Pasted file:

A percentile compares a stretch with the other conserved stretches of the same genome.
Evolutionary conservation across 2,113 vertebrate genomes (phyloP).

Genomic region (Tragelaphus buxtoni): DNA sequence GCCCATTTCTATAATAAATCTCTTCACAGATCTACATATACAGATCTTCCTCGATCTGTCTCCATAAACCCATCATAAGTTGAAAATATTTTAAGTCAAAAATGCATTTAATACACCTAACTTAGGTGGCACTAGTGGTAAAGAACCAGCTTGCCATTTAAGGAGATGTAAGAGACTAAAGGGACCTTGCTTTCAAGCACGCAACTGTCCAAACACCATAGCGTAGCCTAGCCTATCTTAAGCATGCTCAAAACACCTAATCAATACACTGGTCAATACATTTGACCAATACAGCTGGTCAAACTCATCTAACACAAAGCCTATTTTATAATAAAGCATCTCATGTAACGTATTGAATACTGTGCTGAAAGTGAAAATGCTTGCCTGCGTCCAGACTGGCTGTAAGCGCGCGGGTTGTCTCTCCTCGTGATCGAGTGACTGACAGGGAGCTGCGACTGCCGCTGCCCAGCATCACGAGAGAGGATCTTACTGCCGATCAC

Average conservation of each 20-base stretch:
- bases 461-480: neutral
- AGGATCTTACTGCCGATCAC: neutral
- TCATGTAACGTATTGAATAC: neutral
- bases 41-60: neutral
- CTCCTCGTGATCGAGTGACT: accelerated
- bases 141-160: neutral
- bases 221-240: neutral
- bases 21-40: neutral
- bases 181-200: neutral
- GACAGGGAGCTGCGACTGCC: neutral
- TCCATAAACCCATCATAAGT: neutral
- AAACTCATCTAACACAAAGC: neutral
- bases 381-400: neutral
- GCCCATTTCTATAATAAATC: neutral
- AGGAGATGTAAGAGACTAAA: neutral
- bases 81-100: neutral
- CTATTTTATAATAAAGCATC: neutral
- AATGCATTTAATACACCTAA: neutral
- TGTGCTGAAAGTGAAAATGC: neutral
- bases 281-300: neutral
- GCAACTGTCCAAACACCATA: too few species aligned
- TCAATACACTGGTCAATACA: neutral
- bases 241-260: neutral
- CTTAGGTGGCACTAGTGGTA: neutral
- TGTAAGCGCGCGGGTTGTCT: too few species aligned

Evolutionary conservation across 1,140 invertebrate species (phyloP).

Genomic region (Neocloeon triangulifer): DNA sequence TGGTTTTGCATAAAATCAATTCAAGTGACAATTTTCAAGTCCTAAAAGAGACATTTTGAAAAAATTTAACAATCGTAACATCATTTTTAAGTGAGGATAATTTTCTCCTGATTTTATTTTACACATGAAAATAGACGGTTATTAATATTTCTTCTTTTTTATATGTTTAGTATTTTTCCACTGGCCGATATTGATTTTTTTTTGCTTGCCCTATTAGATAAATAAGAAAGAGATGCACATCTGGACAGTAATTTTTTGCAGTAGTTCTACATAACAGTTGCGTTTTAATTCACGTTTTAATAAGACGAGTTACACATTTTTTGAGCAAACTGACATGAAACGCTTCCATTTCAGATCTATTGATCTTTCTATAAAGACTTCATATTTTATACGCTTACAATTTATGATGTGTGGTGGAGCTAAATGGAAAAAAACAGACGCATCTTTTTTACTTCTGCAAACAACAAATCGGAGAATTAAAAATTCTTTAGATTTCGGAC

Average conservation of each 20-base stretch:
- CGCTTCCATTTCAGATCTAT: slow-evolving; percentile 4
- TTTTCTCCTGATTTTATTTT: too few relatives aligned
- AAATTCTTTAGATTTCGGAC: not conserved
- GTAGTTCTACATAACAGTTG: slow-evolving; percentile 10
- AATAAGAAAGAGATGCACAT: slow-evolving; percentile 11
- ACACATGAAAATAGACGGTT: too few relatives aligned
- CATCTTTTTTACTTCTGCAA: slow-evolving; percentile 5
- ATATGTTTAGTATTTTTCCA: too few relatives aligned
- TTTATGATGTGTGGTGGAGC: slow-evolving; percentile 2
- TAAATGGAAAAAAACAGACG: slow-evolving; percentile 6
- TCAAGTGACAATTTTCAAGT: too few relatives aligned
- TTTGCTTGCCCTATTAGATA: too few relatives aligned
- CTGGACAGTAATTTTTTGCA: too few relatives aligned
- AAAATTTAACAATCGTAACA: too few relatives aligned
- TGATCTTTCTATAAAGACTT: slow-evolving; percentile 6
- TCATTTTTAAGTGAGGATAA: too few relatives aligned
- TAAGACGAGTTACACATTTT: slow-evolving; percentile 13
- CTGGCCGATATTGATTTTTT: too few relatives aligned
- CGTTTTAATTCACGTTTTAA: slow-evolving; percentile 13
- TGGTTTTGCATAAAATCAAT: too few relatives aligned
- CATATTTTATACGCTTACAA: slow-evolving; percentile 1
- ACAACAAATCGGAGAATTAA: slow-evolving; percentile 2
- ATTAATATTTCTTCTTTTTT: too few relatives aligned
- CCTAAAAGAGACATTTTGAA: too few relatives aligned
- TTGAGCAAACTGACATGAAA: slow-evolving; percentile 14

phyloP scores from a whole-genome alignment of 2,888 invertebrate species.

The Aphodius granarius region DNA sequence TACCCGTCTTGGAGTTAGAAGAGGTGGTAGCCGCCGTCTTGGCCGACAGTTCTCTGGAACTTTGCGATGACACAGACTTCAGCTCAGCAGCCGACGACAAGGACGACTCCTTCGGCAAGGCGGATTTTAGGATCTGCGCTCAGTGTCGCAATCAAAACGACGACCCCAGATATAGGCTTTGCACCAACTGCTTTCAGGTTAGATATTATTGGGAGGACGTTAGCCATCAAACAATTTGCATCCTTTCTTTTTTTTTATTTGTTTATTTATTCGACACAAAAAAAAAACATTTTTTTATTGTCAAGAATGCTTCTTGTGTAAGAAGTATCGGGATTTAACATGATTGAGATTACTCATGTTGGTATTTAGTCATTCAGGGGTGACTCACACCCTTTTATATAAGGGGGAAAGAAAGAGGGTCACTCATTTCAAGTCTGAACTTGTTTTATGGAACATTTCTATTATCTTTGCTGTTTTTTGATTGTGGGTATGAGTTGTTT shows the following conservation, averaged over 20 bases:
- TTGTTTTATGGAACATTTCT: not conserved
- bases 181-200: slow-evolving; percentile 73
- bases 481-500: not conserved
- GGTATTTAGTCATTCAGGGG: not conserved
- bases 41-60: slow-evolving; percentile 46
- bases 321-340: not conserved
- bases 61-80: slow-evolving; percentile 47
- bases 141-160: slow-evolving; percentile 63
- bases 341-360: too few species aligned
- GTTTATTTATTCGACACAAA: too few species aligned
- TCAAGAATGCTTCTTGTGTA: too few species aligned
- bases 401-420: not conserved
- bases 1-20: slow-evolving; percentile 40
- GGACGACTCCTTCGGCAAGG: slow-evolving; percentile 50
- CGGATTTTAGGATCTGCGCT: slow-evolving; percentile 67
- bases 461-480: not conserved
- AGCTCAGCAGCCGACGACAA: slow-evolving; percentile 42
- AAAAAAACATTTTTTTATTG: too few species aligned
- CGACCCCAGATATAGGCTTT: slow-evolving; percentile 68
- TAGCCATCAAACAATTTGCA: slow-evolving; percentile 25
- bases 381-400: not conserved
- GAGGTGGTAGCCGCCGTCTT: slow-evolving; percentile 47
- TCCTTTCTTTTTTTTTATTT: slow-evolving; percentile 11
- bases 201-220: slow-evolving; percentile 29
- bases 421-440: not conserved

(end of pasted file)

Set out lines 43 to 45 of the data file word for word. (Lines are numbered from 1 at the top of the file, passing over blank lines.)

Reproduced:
- TCAAGTGACAATTTTCAAGT: too few relatives aligned
- TTTGCTTGCCCTATTAGATA: too few relatives aligned
- CTGGACAGTAATTTTTTGCA: too few relatives aligned